December 9, 2023
Sex crimes are taken seriously in Colorado and around the country. However, time spent in jail for the offense may be just the tip of the iceberg when it comes to sex crimes. Why?
To put it simply, there are many hidden costs associated with being convicted of a sex offense. Many people are not aware of these consequences and what it could mean for their future.
That’s why it’s crucial to not only understand what type of actions can evoke sex crime charges in Colorado, but what those hidden costs are as well.
Sex Crimes in Colorado
Most people understand that sexual assault and unlawful sexual contact are considered sex crimes in Colorado, but the list doesn’t simply stop there.
There are several crimes that require you to register as a sex offender in the state if you are found guilty. A few other crimes don’t require registration but still go on your criminal record.
- Sexual exploitation of a child
- Public indecency
- Statutory rape
- Indecent exposure
- Child pornography possession, distribution, or production
- Internet luring of a child
- Invasion of privacy for sexual gratification
- Failure to register as a sex offender
The penalties for each of these crimes depend on the factors involved in the particular case, including the age and status of the victim. The penalties for these crimes can include jail time, fines, and registering as a sex offender for possibly the rest of your life.
The Hidden Costs of Sex Crimes
There are many hidden costs to sex crimes in Colorado that escape most people’s attention.
Most people know that court cases are expensive since you have to pay your lawyer as well as other fees associated with the courts. What many don’t know is that you can also face costs associated with:
Colorado courts require sex offenders to undergo a psychological evaluation. This can cost several thousand dollars and will be required as a part of the sentence if found guilty.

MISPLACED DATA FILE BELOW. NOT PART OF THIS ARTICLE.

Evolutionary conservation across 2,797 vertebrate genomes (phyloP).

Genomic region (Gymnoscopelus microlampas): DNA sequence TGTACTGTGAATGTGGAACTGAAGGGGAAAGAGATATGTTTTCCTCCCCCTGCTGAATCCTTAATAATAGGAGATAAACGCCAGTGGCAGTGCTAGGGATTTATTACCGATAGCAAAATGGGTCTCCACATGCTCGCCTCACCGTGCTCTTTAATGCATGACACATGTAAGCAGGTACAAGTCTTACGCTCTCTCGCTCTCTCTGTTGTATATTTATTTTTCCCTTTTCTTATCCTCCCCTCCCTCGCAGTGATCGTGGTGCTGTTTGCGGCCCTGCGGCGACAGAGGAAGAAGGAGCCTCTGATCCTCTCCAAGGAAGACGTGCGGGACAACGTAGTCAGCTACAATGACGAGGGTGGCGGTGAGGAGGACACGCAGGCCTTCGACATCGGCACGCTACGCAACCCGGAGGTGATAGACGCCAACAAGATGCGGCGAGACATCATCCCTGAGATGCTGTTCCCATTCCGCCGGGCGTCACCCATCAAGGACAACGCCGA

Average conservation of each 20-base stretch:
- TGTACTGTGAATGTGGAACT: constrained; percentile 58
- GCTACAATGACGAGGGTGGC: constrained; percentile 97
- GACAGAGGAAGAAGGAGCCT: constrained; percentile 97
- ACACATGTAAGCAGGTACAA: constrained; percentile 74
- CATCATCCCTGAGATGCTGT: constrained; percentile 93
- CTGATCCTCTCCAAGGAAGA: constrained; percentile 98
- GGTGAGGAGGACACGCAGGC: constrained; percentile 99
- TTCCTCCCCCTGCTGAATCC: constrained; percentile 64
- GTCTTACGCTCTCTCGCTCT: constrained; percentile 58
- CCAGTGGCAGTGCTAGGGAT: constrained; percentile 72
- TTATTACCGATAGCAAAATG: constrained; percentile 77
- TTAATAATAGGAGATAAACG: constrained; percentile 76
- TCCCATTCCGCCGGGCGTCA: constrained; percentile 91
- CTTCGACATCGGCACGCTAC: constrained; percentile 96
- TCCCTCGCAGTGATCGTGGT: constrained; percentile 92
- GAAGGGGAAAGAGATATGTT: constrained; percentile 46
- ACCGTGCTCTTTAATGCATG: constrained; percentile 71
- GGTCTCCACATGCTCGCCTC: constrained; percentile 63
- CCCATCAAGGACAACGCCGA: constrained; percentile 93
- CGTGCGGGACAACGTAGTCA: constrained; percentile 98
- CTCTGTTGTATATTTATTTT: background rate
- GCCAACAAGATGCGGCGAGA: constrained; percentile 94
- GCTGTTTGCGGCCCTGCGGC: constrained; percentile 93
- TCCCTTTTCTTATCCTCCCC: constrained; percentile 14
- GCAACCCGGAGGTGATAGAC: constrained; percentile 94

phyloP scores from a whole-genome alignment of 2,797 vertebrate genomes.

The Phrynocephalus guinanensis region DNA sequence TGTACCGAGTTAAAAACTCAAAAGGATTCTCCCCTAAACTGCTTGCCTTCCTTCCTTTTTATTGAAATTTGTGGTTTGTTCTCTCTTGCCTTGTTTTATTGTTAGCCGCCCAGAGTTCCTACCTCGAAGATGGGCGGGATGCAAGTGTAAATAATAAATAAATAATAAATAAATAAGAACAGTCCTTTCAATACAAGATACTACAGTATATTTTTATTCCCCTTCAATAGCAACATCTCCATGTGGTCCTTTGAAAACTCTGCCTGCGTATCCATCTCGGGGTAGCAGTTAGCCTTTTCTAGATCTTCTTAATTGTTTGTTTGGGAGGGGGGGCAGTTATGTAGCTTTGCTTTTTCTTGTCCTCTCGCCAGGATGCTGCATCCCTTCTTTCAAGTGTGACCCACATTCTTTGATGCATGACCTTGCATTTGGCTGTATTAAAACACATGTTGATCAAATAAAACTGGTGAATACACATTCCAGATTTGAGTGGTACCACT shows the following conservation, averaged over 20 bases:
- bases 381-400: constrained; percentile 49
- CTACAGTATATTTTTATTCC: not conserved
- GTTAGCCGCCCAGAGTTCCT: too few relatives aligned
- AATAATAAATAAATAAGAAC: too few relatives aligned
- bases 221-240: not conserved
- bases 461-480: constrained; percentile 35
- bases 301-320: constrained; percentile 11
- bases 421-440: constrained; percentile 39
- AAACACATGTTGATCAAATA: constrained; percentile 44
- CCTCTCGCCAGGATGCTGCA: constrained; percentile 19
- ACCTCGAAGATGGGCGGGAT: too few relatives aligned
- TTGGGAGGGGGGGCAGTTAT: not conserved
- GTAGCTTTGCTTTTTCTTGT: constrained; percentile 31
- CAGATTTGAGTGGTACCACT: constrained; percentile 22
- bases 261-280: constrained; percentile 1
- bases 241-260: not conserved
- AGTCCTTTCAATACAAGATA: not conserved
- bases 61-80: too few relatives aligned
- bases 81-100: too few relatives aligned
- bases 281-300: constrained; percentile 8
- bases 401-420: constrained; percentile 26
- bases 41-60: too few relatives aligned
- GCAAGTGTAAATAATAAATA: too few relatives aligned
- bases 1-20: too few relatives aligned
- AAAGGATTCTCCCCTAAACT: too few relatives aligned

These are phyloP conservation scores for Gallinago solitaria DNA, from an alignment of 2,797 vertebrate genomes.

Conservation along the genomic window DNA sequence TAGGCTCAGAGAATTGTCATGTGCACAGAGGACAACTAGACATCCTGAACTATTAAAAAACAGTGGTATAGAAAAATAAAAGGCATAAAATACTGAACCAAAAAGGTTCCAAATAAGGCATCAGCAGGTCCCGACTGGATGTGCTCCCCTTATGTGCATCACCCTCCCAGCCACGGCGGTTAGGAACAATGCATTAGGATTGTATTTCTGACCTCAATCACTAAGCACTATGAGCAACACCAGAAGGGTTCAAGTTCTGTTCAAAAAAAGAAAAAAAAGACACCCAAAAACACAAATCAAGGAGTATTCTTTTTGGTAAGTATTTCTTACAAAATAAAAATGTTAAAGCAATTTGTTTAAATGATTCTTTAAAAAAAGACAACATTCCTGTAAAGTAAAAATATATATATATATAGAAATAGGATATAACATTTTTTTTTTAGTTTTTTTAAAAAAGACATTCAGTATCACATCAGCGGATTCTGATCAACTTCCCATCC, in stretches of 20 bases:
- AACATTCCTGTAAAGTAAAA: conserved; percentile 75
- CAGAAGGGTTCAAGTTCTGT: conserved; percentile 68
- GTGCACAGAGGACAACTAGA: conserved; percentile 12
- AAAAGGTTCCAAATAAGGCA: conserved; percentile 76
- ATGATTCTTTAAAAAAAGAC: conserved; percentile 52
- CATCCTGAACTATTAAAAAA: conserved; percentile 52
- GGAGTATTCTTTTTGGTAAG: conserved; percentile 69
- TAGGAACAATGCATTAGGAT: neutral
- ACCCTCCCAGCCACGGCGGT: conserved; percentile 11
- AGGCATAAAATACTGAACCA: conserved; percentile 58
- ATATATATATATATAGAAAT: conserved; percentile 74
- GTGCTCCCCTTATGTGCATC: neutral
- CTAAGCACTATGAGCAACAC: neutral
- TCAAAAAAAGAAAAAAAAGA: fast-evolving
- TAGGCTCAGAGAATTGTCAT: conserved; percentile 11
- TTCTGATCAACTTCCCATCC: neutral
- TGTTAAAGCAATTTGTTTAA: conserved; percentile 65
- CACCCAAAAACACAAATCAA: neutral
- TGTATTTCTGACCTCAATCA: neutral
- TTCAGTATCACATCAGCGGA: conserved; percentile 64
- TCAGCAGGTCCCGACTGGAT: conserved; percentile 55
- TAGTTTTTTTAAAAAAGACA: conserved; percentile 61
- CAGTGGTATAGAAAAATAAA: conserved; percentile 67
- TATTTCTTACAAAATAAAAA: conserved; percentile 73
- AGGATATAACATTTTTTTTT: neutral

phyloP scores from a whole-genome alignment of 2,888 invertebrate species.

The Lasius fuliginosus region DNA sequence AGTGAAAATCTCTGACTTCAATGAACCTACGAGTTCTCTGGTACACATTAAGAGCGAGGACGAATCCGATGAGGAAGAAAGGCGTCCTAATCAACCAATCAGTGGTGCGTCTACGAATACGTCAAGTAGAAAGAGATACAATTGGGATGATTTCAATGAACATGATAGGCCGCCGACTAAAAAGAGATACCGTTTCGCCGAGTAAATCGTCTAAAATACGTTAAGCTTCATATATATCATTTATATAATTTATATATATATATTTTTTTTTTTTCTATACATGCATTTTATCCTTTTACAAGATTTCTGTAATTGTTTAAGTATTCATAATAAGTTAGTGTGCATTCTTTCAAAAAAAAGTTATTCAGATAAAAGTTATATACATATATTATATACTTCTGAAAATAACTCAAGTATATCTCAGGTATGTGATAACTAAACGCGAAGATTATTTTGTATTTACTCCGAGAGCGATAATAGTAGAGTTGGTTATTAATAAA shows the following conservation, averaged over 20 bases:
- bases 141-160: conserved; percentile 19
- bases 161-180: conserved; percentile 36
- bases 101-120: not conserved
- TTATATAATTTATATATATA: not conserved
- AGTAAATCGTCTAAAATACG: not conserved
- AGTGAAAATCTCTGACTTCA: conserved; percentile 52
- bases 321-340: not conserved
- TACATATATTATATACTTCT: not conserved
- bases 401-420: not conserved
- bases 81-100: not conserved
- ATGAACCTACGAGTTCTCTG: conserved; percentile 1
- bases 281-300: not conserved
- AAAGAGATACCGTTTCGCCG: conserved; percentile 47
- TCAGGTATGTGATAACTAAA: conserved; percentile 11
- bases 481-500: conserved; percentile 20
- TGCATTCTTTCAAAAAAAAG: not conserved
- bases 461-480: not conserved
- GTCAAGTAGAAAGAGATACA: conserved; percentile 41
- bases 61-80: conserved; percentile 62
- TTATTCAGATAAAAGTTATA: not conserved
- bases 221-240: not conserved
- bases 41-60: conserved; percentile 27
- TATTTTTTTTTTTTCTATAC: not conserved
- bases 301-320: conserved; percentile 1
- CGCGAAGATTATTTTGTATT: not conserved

After the evaluation, you may also be required to attend therapy or treatment regularly. This can cost you additional money, often hundreds of dollars per month. Failing to complete this evaluation and subsequent treatments may violate the terms of your agreement with the court during sentencing—and can send you to jail.
These treatments required by the court can be required for years. On average, sex offenders attend about 18 months of therapy. Courts may also require sex offenders to take polygraph tests a couple of times per year, each costing around $250.
Some sex crimes will require the offender to have what is called a tracker. Usually, this is someone with a law enforcement background who monitors the schedule and daily life of the offender.
Now, this doesn’t mean you have someone following you around constantly. However, it does mean that you will be required to call the tracker on a schedule to let them know where you are. If you go somewhere off schedule, such as the grocery store, then you will have to call to let them know.
Trackers sometimes check where you say you’ll be to make sure you’re really there. But this service doesn’t come inexpensively. Offenders have to pay for the services of the tracker, which can be up to $30 per hour. That can add up to thousands of dollars in the first year alone.
About the Author:
Denver-based criminal defense and DUI attorney Jacob E. Martinez is a knowledgeable and experienced litigator with a record of success providing innovative solutions to clients facing criminal charges of any severity. Mr. Martinez has been recognized by countless legal organizations for his exemplary defense work, including Avvo, Best DWI Attorneys, Expertise, Lawyers of Distinction, The National Trial Lawyers, and others. He was also named one of the 10 Best in Client Satisfaction in Colorado by the American Institute of Criminal Law Attorneys for 2020, and is Lead Counsel rated.